Disposal of the electrolyte remains a problem because it contains small amounts of long-lived transuranic elements, in addition to the shorter-lived fission product elements.
The current proposed process for treating the waste IFR salt does not recover the contained actinides, but converts the wastes into more readily disposable forms. The waste salt is contacted with a cadmium-lithium alloy, a strong reductant, to transfer nearly all of the actinides from the salt into the metal phase. This also results in most of the rare earth fission products being transferred into the metal phase. The treated salt is dispersed in a cement matrix that is cast into corrosion-resistant metal containers. This waste is highly radioactive because it contains fission product cesium and strontium, but it may not require disposal in a deep geologic repository because it does not contain significant amounts of transuranic elements. The cadmium-lithium alloy that contains the actinides and rare earths extracted from the salt is combined with other metal wastes. The mixture is retorted to vaporize the cadmium and leave a metallic residue consisting of fission products, small amounts of actinides, zirconium from the fuel alloy and fuel cladding hulls. This residue is combined with a metal powder, such as copper, and pressed into a solid ingot. The metal matrix is encapsulated in a corrosion resistant container and, because it contains small, but significant amounts of TRU elements, it must be buried in a geologic repository.
One of the long term goals of the IFR is to produce only non-TRU wastes. However, clean separations of TRU elements, especially americium and curium, from the rare earths are difficult to achieve by any known chemical or pyrochemical technique. Therefore, what is needed, is a process compatable with the above described electrochemical process, which will provide a nearly quantitative separation of the transuranic (TRU) elements from the fused electrolyte salt, so that the amount of TRU-contaminated waste which must be disposed of can be greatly reduced or eliminated altogether.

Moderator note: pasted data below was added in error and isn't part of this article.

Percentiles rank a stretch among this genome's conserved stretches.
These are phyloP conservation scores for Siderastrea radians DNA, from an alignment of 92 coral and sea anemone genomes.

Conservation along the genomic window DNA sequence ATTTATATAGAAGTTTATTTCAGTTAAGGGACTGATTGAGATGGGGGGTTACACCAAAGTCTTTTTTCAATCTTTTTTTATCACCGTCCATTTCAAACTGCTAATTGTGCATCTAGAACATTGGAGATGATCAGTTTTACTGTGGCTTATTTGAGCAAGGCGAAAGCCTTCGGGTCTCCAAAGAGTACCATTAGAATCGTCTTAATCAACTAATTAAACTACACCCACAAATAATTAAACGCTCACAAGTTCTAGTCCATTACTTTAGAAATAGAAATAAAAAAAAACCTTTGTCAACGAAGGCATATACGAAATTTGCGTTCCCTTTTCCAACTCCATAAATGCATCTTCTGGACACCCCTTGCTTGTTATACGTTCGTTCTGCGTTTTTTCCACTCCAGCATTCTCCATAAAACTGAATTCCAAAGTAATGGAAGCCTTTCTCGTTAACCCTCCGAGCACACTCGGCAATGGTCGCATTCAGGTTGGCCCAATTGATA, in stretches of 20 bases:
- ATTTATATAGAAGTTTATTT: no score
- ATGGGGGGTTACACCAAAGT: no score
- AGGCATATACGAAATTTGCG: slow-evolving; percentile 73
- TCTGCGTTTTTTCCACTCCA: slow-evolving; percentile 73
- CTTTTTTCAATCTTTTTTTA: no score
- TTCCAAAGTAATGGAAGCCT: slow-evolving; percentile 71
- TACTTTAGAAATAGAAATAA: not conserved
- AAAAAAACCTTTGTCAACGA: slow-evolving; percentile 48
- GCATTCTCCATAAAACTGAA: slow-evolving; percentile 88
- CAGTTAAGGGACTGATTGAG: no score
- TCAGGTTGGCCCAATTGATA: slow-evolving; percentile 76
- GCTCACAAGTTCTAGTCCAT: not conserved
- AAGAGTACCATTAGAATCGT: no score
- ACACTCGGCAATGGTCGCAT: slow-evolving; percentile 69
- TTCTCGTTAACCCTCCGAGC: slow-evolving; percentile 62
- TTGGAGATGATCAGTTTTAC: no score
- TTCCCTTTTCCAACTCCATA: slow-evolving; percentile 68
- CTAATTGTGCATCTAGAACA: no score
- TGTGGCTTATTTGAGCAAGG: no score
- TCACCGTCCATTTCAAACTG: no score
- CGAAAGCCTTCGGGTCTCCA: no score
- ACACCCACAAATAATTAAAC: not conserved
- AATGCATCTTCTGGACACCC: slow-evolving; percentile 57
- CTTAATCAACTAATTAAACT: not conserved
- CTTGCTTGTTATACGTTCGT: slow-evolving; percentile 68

It has been discovered that, by replacing the lithium metal in the molten cadmium with uranium metal, the resulting alloy will act as an extractant which will separate the transuranic elements from the molten salt more effectively than the rare earths fission product elements, thereby separating the TRU elements, especially americium and curium, from the rare earths fission products. As used herein, the phrase; "rare earth fission product values" includes yttrium and the lanthanide fission product elements while the phrase; "transuranic values", or TRU elements includes neptunium, plutonium, americium and curium values. The invention is a pyrochemical process for recovering transuranic values from rare earth values when both values are contained, together with other fission product values, in a fused chloride salt, by contacting the molten salt with a molten extractant alloy of cadmium metal and uranium, whereby the transuranic values are preferentially taken up by the extractant alloy, while the rare earth values remain in the molten salt and separating the extractant alloy from the molten salt, thereby separating the transuranic values from the rare earth values.
The transuranic elements can then be readily separated from the cadmium-uranium extractant and added back into the uranium-plutonium-zirconium alloy to be fabricated into fresh fuel, while the rare earths fission products may be separated from the fused salt waste, processed and sent to storage.
The cadmium-uranium extractant alloy can also be used to recover plutonium from the molten salt during the reprocessing of irradiated nuclear fuel elements. The extractant alloy containing the plutonium, because it is compatable, can then be added directly into the molten cadmium anode of the electrorefining cell to continue the recovery process.